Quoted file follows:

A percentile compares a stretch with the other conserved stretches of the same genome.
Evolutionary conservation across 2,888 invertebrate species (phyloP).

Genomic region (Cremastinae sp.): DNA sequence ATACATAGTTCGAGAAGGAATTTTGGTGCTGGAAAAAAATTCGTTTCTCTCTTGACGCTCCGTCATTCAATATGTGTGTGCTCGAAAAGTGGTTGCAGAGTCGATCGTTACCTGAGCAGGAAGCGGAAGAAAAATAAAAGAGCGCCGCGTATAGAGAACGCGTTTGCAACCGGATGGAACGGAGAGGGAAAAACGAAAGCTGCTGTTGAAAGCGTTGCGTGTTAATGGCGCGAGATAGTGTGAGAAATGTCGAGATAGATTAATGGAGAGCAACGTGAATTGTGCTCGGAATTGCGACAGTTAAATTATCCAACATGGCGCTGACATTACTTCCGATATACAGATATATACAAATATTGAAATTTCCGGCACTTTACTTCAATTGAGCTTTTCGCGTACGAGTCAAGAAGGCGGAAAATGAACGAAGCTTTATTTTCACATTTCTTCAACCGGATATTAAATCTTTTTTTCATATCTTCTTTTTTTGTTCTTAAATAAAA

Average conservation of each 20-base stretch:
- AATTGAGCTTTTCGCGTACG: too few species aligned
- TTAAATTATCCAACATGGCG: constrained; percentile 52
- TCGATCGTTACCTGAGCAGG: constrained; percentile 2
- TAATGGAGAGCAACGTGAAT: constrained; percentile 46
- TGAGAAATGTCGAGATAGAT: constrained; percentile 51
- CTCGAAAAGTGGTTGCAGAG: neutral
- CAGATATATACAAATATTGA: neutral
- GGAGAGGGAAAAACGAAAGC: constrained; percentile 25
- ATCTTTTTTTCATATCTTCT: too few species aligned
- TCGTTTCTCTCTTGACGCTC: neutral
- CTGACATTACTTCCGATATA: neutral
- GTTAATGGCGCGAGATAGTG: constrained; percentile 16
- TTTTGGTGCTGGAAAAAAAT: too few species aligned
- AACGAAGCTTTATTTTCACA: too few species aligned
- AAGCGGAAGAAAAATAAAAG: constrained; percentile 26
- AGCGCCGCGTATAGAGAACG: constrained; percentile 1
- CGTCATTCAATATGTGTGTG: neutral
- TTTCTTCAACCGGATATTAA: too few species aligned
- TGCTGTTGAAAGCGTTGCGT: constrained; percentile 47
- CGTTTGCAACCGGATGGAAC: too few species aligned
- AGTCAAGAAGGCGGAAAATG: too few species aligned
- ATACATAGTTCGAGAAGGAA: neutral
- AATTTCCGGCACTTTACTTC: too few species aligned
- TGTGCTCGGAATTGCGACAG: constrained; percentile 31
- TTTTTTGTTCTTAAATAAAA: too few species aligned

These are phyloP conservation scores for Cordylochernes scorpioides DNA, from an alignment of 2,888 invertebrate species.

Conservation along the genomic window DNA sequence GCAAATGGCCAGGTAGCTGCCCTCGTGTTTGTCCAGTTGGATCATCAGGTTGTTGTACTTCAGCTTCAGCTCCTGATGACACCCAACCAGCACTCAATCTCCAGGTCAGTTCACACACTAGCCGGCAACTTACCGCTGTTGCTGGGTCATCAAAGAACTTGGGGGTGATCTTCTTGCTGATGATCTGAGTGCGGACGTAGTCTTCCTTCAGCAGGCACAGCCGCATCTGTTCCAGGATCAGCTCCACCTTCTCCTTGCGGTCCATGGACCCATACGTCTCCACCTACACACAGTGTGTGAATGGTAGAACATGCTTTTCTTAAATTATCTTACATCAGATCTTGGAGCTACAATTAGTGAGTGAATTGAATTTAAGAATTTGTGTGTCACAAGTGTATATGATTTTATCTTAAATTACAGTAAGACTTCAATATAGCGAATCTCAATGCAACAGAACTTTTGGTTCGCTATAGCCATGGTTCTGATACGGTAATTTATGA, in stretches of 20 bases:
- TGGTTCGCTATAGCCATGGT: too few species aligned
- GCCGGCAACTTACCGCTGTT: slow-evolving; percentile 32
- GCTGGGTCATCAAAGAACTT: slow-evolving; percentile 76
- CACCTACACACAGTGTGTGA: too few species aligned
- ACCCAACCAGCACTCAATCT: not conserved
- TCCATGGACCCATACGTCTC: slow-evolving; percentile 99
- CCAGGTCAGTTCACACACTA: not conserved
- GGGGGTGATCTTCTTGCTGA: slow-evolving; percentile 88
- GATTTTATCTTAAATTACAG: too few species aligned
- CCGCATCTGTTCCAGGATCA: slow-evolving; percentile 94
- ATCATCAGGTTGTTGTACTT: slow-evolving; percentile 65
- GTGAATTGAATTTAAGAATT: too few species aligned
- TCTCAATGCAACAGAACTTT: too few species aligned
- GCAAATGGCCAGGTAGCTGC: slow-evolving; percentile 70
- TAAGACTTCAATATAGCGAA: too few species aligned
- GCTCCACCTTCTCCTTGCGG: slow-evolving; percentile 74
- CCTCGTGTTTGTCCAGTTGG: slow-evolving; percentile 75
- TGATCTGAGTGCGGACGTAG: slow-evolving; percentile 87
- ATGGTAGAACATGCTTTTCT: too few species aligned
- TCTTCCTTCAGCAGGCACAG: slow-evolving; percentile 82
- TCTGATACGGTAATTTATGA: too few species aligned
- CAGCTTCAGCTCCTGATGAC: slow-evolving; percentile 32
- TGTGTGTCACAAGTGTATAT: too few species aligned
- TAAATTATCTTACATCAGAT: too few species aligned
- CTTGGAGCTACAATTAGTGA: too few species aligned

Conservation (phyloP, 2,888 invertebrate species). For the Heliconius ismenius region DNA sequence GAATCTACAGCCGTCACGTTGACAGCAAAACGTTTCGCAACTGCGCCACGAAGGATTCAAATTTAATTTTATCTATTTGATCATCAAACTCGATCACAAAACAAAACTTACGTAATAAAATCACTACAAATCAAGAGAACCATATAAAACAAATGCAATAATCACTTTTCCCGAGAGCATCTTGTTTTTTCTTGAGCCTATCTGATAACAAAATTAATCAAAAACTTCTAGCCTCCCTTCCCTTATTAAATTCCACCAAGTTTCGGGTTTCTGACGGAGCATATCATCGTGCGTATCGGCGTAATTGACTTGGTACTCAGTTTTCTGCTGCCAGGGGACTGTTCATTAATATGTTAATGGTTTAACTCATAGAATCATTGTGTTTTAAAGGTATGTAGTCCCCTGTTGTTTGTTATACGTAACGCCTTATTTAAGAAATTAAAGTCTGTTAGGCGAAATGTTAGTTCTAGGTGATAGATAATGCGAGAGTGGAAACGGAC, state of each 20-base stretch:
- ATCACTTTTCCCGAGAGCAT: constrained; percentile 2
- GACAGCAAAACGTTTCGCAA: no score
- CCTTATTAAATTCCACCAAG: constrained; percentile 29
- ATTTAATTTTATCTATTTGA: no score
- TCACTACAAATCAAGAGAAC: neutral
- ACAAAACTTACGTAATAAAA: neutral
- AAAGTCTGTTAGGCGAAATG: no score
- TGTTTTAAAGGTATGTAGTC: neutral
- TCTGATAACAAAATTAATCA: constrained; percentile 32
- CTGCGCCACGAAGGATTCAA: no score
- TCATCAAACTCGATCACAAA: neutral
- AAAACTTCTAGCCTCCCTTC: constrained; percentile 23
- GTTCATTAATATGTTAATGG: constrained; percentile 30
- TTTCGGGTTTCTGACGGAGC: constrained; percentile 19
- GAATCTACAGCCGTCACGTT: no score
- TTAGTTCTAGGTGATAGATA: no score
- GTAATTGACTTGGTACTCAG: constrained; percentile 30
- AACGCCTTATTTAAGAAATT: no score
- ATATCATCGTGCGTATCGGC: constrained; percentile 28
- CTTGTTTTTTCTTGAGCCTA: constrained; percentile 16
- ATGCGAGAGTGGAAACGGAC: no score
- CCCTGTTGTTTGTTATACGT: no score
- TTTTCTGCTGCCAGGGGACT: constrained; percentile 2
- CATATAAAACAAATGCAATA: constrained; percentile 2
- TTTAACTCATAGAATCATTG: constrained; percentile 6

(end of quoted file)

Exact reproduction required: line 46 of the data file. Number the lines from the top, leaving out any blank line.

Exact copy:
- TAAGACTTCAATATAGCGAA: too few species aligned